A Memorial Note for Donella Meadows

By John Tanton
Volume 11, Number 4 (Summer 2001)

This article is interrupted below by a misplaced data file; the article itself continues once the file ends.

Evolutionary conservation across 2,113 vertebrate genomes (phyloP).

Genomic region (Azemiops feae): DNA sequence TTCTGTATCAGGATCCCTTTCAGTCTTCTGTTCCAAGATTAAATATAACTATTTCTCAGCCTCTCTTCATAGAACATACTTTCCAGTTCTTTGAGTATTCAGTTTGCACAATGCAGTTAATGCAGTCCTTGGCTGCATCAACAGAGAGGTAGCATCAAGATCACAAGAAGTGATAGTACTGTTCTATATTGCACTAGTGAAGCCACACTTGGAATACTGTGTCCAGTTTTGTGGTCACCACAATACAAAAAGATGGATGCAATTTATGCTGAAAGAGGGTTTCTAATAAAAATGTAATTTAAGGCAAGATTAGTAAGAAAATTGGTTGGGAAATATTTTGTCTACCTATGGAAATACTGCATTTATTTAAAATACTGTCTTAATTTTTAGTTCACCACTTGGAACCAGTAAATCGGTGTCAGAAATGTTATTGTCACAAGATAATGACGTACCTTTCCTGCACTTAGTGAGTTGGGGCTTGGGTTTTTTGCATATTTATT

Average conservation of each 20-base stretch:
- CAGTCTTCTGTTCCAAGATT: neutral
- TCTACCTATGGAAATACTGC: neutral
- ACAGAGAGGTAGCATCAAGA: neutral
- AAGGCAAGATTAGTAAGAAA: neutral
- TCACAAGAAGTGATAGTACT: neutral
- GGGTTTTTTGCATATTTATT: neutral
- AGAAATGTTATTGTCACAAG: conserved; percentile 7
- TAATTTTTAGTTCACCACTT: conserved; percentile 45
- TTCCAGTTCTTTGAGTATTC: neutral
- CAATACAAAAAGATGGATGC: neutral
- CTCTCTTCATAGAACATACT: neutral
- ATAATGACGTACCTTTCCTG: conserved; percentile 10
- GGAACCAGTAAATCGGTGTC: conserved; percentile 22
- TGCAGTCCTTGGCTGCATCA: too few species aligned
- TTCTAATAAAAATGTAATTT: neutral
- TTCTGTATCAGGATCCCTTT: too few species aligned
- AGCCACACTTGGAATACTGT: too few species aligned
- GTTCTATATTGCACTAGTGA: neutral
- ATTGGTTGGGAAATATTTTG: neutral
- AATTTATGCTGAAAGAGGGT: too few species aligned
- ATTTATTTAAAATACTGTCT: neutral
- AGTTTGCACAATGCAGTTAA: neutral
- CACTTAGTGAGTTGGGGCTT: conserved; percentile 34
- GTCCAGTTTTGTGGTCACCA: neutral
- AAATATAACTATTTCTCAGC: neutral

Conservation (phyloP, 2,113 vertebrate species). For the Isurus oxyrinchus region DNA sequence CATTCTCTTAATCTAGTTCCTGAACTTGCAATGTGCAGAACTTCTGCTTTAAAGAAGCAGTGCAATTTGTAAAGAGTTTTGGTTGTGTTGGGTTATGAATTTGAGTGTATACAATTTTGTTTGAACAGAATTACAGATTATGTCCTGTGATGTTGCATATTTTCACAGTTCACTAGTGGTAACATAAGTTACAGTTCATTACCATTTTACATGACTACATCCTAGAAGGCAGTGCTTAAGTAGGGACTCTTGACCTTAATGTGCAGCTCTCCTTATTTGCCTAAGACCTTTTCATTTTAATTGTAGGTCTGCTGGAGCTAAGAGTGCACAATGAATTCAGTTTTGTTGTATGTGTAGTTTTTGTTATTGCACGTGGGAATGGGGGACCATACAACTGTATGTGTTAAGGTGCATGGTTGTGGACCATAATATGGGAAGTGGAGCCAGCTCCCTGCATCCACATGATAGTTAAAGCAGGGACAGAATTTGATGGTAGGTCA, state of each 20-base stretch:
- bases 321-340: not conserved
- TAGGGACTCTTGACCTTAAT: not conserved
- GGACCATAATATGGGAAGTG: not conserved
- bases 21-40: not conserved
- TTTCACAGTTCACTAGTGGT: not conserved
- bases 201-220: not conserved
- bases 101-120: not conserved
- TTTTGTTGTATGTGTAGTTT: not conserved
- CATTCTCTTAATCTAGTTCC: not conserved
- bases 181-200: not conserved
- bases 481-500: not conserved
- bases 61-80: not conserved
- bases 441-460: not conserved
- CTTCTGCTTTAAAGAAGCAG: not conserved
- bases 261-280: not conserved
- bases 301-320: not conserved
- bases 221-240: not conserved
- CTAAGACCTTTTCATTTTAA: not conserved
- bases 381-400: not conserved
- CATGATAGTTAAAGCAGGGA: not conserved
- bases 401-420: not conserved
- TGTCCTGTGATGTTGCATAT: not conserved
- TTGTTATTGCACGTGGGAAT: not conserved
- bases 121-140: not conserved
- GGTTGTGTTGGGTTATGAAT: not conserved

Issue theme: "'The Limits to Growth' - honoring the memory of Donella Meadows"